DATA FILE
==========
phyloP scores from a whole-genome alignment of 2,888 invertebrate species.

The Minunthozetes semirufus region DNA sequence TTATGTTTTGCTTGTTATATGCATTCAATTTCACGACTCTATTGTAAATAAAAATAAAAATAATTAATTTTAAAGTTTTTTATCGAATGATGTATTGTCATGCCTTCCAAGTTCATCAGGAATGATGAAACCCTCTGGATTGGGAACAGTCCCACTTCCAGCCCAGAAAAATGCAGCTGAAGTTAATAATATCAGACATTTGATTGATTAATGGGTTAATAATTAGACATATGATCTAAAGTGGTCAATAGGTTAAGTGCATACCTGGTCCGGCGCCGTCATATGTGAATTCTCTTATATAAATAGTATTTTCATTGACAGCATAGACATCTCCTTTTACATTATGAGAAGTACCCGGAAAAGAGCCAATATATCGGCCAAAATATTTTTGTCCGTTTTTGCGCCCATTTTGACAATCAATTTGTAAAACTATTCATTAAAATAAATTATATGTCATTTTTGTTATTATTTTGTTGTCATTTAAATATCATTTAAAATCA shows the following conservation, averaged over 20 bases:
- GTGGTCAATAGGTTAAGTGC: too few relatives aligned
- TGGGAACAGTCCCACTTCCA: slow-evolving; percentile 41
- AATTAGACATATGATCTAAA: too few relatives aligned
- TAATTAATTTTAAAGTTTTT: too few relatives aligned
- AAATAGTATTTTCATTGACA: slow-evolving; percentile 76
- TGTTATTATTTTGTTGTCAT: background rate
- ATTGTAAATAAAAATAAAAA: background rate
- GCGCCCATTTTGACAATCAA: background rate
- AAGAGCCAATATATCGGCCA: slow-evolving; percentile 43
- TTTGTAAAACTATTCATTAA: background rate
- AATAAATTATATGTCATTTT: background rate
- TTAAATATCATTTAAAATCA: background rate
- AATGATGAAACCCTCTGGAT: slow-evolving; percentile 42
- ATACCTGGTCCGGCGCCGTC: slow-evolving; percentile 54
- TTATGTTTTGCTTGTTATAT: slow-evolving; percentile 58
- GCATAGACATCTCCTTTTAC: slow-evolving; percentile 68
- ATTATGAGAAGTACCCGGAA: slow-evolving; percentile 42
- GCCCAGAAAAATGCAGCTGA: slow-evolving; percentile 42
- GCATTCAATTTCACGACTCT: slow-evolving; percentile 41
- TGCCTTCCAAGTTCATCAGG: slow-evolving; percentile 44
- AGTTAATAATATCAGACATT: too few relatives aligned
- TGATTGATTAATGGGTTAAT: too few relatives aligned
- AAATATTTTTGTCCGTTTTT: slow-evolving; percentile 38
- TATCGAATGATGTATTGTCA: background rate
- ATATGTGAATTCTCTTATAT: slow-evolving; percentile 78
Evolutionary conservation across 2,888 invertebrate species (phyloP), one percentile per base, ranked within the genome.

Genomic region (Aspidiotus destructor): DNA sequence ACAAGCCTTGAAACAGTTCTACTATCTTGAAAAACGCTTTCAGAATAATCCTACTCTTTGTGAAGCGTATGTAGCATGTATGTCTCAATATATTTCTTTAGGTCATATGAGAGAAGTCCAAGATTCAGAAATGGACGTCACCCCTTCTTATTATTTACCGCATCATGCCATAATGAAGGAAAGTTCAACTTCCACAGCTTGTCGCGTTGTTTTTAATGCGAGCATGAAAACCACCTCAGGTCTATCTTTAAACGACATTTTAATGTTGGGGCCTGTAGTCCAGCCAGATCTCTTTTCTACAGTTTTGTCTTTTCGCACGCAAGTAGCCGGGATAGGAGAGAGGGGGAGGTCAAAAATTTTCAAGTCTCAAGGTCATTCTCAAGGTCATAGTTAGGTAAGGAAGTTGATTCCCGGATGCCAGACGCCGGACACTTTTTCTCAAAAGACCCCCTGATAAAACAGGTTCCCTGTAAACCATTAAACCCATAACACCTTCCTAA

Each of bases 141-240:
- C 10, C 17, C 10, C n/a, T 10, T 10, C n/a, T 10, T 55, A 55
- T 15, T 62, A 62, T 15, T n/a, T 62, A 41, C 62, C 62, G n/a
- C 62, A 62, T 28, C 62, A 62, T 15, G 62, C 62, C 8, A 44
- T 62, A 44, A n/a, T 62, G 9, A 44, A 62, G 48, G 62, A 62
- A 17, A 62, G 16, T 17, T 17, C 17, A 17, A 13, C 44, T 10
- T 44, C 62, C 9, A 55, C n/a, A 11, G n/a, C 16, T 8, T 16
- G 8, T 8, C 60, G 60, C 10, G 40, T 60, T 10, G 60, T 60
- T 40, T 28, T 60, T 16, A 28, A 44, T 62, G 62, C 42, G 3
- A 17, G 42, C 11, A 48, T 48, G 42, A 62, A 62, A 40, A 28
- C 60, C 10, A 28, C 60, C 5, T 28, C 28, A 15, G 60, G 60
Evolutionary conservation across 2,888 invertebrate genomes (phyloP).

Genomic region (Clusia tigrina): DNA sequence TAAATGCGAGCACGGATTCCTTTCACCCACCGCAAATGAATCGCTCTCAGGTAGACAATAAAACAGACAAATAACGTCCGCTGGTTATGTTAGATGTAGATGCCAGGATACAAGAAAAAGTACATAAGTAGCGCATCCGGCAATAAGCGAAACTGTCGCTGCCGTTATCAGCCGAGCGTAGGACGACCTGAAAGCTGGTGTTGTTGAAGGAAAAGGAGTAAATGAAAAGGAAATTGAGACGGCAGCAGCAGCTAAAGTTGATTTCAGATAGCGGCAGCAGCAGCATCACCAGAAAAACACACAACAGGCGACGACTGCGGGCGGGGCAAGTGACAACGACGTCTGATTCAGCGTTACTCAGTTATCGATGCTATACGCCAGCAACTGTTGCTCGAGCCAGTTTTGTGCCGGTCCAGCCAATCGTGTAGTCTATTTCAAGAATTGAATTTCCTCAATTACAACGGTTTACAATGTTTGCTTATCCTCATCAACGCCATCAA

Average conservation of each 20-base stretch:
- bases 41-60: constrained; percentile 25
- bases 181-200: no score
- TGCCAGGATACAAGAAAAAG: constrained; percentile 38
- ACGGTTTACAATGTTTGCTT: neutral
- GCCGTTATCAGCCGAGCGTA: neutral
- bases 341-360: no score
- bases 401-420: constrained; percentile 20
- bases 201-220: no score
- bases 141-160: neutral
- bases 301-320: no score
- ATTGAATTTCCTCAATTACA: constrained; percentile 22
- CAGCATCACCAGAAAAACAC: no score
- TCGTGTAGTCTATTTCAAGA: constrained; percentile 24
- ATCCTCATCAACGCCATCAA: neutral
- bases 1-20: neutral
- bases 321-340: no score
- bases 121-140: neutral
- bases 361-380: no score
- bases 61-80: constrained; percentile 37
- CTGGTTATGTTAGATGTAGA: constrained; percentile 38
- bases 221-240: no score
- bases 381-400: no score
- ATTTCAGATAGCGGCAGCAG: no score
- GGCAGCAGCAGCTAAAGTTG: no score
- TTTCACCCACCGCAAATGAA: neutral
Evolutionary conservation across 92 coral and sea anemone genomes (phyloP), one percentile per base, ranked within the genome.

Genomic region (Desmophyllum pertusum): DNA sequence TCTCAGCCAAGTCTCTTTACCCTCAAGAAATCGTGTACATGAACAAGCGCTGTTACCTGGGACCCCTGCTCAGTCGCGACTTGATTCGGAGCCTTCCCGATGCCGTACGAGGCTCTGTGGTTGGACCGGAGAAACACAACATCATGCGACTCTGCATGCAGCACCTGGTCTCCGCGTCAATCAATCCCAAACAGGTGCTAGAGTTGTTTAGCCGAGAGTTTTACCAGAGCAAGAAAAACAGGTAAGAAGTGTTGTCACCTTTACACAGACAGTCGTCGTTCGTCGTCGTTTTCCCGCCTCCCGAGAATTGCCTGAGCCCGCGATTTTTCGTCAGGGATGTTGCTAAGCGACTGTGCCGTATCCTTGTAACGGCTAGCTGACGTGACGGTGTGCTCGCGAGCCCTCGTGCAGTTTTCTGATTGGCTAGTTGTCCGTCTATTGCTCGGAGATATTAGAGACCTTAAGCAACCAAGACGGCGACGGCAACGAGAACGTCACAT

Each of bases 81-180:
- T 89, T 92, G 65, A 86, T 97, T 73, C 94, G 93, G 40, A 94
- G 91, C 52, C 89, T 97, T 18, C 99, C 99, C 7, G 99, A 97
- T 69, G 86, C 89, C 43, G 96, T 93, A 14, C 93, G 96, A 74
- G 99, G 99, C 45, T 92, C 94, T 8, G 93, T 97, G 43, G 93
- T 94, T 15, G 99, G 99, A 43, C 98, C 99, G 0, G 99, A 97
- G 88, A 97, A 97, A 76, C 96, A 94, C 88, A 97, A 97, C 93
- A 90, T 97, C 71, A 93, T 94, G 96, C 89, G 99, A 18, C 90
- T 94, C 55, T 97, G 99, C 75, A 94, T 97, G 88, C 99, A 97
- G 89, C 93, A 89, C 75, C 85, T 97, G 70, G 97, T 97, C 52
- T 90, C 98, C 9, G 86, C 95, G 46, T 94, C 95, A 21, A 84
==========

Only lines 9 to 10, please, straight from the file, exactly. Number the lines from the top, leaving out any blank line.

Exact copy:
- ATTGTAAATAAAAATAAAAA: background rate
- GCGCCCATTTTGACAATCAA: background rate